Your Excellencies, we meet at a rather sobering moment in international affairs. The global financial meltdown which broke out in Wall Street in the autumn of 2008 has continued to take its toll on rich and poor alike. In North America, Europe, and the rest of the advanced industrial economies, recovery has been at best, chequered. We are particularly concerned about the on-going Euro crisis and the unprecedented fiscal deficits afflicting Greece, Spain, Italy, Portugal and Ireland. The impact is being felt in many of our ACP economies in terms of falling revenues from trade, investment and remittances and the dampening of business confidence in general.

It is our ardent hope that Europe’s leaders will act speedily to re-launch the engine of growth and restore much-needed confidence in such a time of crisis.

In our increasingly interdependent world, a prosperous Europe is in everyone’s interests. For us in the ACP, it will be a boon to our primary commodity exports. A stronger and more prosperous Europe is in a better position to play its role as a stabilising influence in the world economy and a moderating voice in international relations.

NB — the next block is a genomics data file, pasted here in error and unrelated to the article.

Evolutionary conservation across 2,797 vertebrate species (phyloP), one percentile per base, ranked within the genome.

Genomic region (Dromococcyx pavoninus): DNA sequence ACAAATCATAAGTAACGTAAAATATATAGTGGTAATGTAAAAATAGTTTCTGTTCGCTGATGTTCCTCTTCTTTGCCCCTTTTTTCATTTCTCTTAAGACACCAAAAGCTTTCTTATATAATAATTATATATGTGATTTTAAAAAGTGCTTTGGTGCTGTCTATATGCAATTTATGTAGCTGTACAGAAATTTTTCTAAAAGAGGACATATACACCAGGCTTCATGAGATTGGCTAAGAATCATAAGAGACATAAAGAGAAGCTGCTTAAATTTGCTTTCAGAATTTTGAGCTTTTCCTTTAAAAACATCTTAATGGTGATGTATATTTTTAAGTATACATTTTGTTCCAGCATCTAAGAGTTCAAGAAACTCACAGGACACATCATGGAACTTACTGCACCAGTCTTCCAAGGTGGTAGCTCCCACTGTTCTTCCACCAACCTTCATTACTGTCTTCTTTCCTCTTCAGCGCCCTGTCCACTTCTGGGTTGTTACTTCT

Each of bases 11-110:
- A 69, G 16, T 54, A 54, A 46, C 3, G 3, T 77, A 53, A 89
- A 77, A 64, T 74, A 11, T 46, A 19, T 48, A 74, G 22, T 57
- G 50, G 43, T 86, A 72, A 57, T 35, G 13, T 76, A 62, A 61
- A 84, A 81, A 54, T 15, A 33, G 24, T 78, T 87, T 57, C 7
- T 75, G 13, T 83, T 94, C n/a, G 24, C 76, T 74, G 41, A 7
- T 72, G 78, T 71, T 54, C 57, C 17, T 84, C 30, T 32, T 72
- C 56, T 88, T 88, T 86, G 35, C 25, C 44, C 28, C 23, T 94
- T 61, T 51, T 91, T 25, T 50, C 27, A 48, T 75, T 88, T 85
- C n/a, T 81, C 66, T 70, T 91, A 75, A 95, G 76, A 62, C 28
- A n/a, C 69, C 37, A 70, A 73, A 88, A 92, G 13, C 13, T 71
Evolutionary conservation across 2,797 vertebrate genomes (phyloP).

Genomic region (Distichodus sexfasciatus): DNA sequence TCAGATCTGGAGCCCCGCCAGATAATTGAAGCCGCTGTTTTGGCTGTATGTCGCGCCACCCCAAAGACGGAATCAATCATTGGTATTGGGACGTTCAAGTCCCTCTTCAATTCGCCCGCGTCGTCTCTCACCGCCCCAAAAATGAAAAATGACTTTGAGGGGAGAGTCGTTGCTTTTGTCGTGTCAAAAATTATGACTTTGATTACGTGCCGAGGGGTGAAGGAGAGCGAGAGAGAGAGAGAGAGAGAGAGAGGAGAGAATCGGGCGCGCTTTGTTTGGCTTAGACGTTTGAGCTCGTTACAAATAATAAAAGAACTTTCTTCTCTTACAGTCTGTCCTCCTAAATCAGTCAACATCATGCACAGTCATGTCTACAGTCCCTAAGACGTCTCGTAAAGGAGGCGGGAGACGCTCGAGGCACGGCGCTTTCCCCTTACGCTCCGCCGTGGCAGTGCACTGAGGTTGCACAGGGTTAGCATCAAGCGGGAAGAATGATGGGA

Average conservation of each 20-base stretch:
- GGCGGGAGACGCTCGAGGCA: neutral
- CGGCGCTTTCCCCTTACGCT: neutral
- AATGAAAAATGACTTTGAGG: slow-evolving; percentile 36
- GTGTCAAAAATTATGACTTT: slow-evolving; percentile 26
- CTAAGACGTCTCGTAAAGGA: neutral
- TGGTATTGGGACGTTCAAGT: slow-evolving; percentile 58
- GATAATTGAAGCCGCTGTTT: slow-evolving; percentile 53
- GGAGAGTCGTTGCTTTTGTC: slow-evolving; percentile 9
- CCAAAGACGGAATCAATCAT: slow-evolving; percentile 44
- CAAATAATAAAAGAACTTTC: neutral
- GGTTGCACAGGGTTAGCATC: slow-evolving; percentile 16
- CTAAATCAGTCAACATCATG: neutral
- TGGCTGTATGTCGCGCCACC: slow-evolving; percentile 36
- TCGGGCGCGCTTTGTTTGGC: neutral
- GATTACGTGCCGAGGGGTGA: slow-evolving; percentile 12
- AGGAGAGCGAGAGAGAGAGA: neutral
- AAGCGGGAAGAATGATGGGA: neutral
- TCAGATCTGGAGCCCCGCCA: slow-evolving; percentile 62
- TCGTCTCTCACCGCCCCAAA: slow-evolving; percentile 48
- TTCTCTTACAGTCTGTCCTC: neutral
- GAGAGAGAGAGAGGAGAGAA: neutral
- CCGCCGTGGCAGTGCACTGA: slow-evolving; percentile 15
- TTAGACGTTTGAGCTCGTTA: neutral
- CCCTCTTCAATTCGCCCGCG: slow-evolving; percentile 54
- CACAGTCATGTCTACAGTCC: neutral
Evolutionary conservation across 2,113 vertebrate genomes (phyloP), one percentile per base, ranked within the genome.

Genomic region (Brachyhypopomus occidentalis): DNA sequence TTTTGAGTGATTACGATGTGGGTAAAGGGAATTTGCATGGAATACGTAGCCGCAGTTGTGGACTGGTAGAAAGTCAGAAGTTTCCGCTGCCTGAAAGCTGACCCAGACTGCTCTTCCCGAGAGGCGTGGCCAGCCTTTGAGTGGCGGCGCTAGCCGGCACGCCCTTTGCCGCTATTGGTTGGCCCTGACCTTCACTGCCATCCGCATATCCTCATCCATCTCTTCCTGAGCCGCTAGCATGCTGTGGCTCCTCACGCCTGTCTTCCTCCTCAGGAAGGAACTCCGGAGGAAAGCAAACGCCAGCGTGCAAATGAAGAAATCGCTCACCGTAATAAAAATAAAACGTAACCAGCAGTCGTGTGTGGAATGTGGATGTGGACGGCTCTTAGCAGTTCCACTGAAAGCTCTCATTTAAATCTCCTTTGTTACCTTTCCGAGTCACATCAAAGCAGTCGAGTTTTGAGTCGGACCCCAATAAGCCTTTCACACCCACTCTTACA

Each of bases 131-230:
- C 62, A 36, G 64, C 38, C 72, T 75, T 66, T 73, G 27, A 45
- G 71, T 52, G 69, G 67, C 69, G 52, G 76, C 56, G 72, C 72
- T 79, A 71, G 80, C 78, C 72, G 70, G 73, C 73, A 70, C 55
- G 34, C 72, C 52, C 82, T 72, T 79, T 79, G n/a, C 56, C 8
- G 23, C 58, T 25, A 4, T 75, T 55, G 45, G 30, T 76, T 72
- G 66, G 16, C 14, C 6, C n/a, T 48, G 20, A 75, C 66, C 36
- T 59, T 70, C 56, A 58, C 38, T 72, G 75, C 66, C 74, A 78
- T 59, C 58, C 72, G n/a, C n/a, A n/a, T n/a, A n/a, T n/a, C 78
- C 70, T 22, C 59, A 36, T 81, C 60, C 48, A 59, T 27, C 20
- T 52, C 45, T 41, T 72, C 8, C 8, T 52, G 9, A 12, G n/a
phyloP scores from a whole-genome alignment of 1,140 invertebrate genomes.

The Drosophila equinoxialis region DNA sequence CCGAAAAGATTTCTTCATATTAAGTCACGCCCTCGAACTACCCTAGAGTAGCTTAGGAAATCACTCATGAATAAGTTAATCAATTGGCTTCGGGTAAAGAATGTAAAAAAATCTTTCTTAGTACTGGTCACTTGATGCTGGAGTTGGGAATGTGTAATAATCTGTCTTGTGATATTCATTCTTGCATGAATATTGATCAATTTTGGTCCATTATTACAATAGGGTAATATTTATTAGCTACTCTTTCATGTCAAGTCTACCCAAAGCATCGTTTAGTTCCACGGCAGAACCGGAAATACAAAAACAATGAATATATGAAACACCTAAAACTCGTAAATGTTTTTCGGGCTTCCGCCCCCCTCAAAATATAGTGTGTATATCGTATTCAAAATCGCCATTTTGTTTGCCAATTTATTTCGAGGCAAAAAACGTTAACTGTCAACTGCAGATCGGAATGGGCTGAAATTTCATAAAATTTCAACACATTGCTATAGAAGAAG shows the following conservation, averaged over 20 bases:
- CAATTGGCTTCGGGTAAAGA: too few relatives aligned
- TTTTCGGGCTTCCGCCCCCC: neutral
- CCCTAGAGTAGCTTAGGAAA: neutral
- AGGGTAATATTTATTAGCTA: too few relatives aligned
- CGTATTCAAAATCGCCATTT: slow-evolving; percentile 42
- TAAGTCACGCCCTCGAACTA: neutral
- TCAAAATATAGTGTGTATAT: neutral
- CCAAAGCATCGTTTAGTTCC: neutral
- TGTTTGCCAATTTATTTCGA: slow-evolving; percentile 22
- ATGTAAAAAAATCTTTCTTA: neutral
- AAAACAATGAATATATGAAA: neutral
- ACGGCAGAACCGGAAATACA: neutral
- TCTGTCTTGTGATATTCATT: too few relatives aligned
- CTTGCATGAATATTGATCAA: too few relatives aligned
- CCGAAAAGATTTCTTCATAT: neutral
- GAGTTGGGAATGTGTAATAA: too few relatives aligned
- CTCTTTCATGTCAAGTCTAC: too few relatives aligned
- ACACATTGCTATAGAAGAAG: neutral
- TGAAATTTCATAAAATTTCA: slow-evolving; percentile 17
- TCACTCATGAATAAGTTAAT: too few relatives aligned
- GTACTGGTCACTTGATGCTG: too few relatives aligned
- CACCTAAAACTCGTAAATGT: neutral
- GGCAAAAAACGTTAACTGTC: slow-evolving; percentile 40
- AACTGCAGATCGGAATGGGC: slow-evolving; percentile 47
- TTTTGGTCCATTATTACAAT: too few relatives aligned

Ladies and gentlemen,

I am particularly encouraged by the resilience of our own ACP countries in the face of rather difficult global conditions. Africa is forecast to grow at more than 5.4% during 2012, compared to a global average of 3.5% and an OECD average of 1.4$. The Caribbean region is forecast to grow moderately by 3.5% by year’s end, while the Pacific Islands are expected to trail the 6% threshold.

While prudent macroeconomic management is bearing fruit in terms of increased growth and improved welfare, it is also sadly true that poverty is a nightmare that refuses to go away. The spectre of youth unemployment and the phenomenon of jobless growth remains a major challenge.

I am also happy to report that democracy is slowly but surely taking firm root in our national systems. In my own Caribbean region, democracy and the rule of law have become the norm rather than the exception. We have good reason to be optimistic about the prospects for Africa and the Pacific Islands. However, we cannot underestimate the challenges. The relapse into forcible seizure of power in Mali is a major cause for concern, in addition to the slow progress being made towards full restoration of democratic governance in Fiji and Madagascar.

I daresay that the attainment of liberty on an empty stomach will hold little or no meaning for the vast majority of our people. Our abiding challenge is therefore to reconcile the demands for freedom with the imperatives of welfare – generating jobs for millions of our teeming youths in the cities and in the villages. Equally crucial is confronting Climate Change and the risks posed by natural disasters and our vulnerability in international economic relations.